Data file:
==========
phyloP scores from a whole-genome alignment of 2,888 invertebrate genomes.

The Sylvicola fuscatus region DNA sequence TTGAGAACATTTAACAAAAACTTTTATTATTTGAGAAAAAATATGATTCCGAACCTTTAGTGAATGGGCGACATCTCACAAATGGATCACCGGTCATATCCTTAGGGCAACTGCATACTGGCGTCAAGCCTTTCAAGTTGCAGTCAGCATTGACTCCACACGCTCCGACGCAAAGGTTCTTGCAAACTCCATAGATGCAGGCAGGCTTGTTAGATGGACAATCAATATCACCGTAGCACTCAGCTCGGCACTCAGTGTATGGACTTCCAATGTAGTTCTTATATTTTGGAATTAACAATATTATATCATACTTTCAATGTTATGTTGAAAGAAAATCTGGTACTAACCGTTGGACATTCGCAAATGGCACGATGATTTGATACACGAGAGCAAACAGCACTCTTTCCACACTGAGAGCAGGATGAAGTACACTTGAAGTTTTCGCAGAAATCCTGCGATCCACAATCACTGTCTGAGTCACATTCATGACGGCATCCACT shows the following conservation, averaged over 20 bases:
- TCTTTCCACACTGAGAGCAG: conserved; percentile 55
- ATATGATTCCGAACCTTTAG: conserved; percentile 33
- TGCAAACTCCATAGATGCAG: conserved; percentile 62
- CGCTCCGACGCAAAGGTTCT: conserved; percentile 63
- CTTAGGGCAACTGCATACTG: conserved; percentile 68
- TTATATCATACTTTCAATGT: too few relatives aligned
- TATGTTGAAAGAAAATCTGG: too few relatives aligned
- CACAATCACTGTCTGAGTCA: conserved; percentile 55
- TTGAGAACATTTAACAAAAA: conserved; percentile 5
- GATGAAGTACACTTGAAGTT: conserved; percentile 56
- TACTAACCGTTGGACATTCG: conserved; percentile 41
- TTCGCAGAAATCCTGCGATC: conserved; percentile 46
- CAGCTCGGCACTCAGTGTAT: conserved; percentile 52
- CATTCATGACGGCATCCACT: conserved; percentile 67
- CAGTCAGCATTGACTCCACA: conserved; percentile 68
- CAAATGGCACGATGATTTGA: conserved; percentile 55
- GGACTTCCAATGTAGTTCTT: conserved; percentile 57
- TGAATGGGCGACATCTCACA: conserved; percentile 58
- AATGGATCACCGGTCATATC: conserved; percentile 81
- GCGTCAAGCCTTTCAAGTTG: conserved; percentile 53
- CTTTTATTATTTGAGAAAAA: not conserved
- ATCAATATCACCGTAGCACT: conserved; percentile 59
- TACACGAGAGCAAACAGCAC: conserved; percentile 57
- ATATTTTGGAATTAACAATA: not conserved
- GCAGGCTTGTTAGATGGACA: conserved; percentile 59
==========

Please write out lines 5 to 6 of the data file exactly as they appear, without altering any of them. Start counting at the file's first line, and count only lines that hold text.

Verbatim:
- TGCAAACTCCATAGATGCAG: conserved; percentile 62
- CGCTCCGACGCAAAGGTTCT: conserved; percentile 63